Cat on the Hill by Michael Foreman
|Cat on the Hill by Michael Foreman|
|Genre: For Sharing|
|Reviewer: Jo Heffer|
|Summary: There's a lone cat who lives at the top of a hill near a seaside town. This cat is a survivor which is not too difficult in the summer months when there are many visitors around to feed him scraps. However, in the winter it is a different matter when offerings are sparse and he has to contend with all the rough, tough neighbourhood cats. How will he survive?|
|Buy? Maybe||Borrow? Yes|
|Pages: 32||Date: November 2011|
The story is told through the eyes of the nameless cat. It starts in Summer when he tells how he loves living at the top of the hill with its tremendous views of the sea and the constant visitors who are only too happy to share their sandwiches and the drips from their ice creams. Life is good even with horrible squawky gulls trying to steal his food. He explains how he used to be a ship's cat until both the skipper and the ship became too old to sail the seas.
The story moves on to Autumn and, although it is getting colder and there are fewer visitors, the cat still gets by through visiting the town at night and finding scraps from outside the bakery or from dropped takeaways. However, when the story moves on to Winter, life is hard and the poor cat feels starving. Chased away by the aggressive town cats, he finds nothing to eat. It's even worse when snow starts falling. Luckily, there is at least one kind soul about who comes and saves the day.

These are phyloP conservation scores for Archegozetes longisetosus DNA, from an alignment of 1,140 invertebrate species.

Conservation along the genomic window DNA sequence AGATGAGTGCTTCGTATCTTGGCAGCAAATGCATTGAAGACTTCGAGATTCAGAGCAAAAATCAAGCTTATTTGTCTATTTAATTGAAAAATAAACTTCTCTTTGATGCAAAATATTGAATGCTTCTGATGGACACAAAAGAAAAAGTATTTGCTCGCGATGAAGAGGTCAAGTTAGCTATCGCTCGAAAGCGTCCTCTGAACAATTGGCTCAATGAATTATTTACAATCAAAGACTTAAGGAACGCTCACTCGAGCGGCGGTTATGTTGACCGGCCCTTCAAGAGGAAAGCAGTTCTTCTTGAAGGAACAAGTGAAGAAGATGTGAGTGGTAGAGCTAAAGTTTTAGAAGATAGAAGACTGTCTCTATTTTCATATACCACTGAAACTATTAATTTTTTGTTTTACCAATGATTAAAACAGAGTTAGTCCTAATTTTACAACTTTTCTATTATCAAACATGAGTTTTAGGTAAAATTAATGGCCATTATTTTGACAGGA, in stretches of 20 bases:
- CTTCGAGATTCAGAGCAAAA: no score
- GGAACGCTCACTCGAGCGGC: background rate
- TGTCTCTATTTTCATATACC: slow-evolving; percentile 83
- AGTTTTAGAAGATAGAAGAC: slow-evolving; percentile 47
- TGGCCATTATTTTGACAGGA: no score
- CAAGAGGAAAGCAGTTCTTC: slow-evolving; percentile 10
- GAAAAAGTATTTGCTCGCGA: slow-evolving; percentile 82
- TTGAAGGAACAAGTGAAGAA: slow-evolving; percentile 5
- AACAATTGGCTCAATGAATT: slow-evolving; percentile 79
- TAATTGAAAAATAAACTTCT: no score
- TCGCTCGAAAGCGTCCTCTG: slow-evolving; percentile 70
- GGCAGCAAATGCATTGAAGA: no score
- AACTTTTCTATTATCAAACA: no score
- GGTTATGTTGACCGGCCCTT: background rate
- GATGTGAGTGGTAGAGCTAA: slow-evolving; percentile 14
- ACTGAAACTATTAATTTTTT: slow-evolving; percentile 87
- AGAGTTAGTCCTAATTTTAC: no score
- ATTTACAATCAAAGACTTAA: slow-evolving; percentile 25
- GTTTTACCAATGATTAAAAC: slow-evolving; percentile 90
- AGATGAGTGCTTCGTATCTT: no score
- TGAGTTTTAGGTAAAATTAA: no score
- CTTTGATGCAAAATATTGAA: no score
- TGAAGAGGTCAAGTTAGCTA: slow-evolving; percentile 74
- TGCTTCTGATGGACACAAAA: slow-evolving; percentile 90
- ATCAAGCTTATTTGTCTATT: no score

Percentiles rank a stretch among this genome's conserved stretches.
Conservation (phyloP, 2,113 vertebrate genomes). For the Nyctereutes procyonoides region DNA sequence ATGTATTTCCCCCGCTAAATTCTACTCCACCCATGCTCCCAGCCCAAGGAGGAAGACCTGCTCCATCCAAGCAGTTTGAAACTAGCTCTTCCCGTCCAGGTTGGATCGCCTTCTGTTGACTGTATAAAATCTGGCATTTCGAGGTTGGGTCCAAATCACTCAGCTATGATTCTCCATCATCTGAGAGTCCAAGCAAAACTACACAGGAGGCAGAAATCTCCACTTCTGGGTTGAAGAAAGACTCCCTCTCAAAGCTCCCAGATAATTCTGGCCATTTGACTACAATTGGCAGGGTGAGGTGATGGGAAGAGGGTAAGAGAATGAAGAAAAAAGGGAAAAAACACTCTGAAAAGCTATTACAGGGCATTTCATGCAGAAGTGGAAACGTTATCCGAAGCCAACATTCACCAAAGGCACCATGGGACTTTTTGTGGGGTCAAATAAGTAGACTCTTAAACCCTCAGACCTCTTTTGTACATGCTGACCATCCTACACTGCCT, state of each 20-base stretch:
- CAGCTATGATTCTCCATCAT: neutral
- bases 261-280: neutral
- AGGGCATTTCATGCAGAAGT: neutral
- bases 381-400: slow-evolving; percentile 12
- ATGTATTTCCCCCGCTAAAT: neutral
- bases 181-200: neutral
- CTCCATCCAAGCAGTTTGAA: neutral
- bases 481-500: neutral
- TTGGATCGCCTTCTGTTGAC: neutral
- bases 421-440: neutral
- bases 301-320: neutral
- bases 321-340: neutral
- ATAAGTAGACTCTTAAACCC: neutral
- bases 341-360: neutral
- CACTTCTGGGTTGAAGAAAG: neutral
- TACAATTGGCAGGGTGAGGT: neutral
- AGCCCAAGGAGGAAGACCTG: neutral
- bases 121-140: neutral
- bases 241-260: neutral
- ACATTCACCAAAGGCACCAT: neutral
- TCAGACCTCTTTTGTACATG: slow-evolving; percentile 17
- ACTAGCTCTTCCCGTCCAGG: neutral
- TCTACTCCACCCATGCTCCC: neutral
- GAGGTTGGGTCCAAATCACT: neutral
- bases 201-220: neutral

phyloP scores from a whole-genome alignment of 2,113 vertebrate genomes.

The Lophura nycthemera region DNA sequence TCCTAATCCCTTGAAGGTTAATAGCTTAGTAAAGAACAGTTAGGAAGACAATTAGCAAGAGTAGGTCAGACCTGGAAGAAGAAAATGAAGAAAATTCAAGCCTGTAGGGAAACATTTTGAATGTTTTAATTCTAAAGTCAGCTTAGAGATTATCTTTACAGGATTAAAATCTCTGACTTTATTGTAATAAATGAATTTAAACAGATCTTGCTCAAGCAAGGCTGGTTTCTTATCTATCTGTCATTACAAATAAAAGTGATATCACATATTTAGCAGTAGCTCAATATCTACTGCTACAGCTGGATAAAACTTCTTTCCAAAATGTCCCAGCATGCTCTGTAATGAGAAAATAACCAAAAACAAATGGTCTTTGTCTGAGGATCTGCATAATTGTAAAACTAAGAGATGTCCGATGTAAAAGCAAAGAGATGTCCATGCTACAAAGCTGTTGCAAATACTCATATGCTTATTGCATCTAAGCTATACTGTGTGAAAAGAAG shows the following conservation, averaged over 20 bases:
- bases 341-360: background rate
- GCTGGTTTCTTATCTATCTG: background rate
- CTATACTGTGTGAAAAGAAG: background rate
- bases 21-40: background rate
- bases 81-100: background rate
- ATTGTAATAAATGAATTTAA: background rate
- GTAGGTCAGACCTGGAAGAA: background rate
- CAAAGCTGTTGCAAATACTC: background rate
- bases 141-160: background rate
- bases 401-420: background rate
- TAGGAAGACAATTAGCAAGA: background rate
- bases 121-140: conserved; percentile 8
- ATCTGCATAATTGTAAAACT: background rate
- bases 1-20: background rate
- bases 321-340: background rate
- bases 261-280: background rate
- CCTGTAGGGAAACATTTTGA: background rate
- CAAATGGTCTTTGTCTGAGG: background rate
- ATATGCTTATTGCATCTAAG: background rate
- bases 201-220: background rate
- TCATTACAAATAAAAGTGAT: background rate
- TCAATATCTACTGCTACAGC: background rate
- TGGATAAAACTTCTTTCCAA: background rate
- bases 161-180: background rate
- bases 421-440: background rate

This is a sweet simple story that illustrates how fortunes can change through the passing of the seasons. My daughter loved the fact that the story is told by the cat himself which seemed to really help her to empathise with the way that he was feeling. We felt that this was far more effective than if the story had been written in the third person. For a picture book, there is quite a lot of text, but none of it is too difficult, making this an ideal read for a newly confident reader as well as for sharing together at bedtime.
There are lovely throughout the story and it is fascinating to note the subtle change in colours with the different seasons. There is also a subtle shift in the atmosphere created and some of the images of the mean town cats are really quite menacing.
One slight concern that I had when I was reading the book with my daughter was that the cat keeps referring to a 'damned dog'. This is not an expression that I would use and certainly not one that I would wish my daughter to pick up on and start using because she had read it in a book. The expression seems quite out of place and unnecessary in a book that is aimed at young children. This is such a shame because the rest of the book and the sentiments conveyed are really rather lovely.
If you are interested in this book, how about taking a look at another by the same author?
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